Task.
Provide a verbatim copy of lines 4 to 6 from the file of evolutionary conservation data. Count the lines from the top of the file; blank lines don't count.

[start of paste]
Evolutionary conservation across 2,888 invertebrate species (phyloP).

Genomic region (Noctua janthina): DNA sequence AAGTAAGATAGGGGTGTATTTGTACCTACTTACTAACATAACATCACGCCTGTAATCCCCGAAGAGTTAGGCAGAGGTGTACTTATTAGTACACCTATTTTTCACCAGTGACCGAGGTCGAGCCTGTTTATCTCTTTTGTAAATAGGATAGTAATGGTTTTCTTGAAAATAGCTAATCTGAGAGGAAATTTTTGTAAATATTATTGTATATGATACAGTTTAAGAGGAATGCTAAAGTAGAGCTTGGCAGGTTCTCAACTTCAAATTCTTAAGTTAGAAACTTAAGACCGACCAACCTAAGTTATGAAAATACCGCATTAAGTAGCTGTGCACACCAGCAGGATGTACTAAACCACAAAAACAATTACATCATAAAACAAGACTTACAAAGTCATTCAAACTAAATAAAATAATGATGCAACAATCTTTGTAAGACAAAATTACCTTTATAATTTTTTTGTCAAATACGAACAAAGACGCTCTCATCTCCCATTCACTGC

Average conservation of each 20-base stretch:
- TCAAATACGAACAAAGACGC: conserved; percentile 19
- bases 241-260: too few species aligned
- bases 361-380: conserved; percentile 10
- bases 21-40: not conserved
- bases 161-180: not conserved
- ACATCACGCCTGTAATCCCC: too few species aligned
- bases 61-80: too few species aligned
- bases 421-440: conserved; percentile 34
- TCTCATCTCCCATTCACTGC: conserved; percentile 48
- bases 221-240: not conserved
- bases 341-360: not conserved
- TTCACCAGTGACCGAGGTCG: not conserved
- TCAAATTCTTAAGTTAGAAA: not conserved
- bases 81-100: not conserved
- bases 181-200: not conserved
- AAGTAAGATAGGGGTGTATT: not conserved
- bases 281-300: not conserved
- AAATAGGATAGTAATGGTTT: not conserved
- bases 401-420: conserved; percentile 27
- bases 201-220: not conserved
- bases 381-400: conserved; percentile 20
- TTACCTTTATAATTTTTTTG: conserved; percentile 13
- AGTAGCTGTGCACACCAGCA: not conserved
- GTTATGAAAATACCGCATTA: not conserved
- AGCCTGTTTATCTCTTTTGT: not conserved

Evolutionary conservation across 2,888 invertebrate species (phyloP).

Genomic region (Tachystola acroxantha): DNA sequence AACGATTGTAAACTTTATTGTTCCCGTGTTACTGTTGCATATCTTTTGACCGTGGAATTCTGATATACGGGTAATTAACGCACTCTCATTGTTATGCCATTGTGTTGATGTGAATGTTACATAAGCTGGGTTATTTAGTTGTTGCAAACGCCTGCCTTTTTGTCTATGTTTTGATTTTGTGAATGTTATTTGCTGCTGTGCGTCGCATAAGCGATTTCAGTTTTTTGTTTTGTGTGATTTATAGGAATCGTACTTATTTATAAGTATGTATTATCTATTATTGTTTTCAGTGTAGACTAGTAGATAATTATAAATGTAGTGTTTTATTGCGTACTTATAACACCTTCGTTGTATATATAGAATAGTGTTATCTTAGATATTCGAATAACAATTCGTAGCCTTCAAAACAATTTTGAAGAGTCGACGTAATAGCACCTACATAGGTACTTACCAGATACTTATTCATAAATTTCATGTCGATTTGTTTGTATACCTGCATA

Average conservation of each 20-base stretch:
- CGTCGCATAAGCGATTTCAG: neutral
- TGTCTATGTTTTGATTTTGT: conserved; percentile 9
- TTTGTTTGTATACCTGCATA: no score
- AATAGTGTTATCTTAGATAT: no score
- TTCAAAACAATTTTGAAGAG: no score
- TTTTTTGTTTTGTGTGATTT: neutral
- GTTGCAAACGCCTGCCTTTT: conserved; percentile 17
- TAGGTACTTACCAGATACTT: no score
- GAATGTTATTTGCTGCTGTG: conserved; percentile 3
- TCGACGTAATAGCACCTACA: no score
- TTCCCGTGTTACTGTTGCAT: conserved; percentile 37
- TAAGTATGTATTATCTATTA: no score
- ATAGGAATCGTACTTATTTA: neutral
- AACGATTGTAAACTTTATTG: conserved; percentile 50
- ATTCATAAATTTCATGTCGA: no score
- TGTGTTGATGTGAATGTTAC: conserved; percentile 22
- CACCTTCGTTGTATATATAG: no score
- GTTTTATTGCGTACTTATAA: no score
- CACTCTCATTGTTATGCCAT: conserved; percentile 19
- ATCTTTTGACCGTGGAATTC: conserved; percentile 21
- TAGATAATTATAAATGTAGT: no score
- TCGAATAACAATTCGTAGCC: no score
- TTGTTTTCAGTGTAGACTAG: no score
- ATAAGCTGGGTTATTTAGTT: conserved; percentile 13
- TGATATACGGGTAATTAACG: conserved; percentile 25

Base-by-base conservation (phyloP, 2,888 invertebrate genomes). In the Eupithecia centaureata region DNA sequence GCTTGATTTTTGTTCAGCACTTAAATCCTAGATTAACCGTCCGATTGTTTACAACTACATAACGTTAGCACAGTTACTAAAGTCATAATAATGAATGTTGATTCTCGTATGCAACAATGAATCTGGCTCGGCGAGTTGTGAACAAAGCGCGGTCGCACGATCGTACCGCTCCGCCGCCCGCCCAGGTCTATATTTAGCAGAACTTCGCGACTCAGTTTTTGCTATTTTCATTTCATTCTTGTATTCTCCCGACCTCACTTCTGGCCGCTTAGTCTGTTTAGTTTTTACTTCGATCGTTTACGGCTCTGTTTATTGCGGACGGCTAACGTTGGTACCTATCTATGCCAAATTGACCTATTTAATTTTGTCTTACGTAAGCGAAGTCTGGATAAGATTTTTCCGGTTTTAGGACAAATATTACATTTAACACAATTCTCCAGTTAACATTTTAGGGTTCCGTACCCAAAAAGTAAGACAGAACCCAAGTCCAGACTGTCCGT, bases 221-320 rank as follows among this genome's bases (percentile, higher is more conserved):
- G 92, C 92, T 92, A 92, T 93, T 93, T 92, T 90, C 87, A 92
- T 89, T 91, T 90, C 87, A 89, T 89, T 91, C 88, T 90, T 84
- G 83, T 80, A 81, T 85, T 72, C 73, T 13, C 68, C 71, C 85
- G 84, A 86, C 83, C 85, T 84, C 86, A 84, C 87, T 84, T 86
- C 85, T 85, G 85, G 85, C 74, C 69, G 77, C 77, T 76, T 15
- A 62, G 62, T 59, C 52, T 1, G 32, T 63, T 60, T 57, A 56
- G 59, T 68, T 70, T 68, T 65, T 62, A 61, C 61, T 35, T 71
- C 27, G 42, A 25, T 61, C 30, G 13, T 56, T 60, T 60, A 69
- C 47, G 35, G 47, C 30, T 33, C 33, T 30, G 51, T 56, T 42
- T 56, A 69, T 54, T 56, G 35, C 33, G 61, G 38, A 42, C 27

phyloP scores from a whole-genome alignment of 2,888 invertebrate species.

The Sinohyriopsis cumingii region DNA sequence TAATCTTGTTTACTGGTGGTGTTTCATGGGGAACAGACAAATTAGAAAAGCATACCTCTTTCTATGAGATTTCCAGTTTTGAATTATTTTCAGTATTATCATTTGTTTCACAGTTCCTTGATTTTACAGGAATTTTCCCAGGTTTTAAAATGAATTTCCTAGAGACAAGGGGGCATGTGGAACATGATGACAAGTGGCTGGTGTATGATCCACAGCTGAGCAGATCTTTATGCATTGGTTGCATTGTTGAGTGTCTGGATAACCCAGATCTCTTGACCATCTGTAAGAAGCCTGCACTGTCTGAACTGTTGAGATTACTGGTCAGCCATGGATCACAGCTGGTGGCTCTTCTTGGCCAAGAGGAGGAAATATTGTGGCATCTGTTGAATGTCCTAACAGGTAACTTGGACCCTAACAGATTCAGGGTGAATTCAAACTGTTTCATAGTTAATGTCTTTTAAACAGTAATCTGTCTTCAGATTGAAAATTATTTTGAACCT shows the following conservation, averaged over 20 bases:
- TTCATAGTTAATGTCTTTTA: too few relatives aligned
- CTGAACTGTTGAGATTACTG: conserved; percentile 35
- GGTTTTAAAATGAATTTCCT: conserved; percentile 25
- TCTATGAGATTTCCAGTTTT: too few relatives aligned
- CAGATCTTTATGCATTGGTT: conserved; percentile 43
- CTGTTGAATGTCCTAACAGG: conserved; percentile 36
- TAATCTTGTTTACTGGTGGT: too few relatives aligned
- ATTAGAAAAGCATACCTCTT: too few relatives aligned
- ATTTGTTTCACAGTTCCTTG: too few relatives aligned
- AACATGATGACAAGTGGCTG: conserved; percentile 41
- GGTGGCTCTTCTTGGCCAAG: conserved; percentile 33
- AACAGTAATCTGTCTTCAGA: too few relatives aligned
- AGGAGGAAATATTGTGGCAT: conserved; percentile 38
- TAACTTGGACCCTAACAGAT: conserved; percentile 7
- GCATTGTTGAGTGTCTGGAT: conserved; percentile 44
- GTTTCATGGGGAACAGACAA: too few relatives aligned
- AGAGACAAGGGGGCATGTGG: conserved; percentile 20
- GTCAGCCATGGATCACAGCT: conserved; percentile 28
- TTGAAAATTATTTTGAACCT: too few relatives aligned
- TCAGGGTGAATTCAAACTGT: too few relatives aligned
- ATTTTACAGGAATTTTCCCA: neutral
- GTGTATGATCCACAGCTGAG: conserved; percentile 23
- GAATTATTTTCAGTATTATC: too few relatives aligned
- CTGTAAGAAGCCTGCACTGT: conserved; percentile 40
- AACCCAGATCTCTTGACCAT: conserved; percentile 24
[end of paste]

- TCAAATACGAACAAAGACGC: conserved; percentile 19
- bases 241-260: too few species aligned
- bases 361-380: conserved; percentile 10